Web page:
I recently came across an article “100 Things That Will Always Make Us Cry!” The list seemed to be geared for young people (it was on a site for students that included modern translations of Shakespeare and synopses and analyses for various “required reading” books.) Even if the site wasn’t so obviously scholastic, I would have known the list wasn’t meant for me — I didn’t recognize most of the items, and those I did recognize have never made me cry.
The cultural things that do make me cry (as opposed to real life things that make me cry, such as the thought that Jeff, my life mate/soul mate is dead and that is why I will never again see him here on this earth) are meetings and leavings.
When two people get together in a book or movie, no matter how disparate or desperate the mating, that makes me cry. It reminds me that never again will I get together with Jeff. “The end” has been written on our love story.
What makes me cry even more is a shot of someone walking away. Remember that old TV series, “The Incredible Hulk”? The end of every episode was the same — a shot of Bill Bixby walking away. That always got to me. And now, any scene with someone walking away makes me weep because it reminds me of my loss.
During my first months of grief, I came across a photo of Jeff I didn’t know I had. For a long time, even though it made me cry, it was the only photo of him I could look at, perhaps because it didn’t show his face. (The one photo I have that shows his face doesn’t look at all like he did at the end, which bothered me back then, but now I’d just as soon remember him the way he looks in the photo — handsome, radiant, alive.) What really made me cry over this photo is not just that he seems to be disappearing into the earth but that he’s facing the distance, as if he were already heading away from me to his destiny with eternity.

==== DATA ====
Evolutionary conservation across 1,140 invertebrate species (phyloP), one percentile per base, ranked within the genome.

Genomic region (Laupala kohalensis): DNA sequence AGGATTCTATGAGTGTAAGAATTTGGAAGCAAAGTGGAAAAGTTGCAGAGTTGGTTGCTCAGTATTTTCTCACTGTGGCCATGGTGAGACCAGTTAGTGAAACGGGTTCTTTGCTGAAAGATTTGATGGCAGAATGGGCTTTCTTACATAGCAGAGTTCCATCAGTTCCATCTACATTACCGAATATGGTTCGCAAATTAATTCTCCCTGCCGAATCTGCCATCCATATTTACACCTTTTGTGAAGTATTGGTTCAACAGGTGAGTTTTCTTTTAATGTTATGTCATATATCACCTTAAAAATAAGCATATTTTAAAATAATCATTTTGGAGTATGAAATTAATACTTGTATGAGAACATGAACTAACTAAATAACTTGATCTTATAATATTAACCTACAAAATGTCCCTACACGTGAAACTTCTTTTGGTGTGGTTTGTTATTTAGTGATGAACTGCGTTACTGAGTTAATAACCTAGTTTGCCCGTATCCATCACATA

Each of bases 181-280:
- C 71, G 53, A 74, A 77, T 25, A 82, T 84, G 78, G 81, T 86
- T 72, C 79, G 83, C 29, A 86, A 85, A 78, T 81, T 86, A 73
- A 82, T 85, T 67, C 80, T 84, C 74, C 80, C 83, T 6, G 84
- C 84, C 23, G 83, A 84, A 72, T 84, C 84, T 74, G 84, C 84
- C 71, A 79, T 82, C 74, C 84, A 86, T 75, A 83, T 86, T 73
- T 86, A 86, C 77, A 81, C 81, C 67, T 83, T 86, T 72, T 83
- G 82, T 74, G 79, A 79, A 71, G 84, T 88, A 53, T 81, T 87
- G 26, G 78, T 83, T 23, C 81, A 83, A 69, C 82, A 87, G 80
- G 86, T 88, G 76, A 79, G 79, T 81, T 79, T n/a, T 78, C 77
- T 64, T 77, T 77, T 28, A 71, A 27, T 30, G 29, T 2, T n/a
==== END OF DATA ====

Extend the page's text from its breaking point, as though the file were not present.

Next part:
Yep, walking away.
That always makes me cry.
Pat Bertram is the author of the suspense novels Light Bringer, More Deaths Than One, A Spark of Heavenly Fire, and Daughter Am I. Bertram is also the author of Grief: The Great Yearning, “an exquisite book, wrenching to read, and at the same time full of profound truths.” Connect with Pat on Google+. Like Pat on Facebook.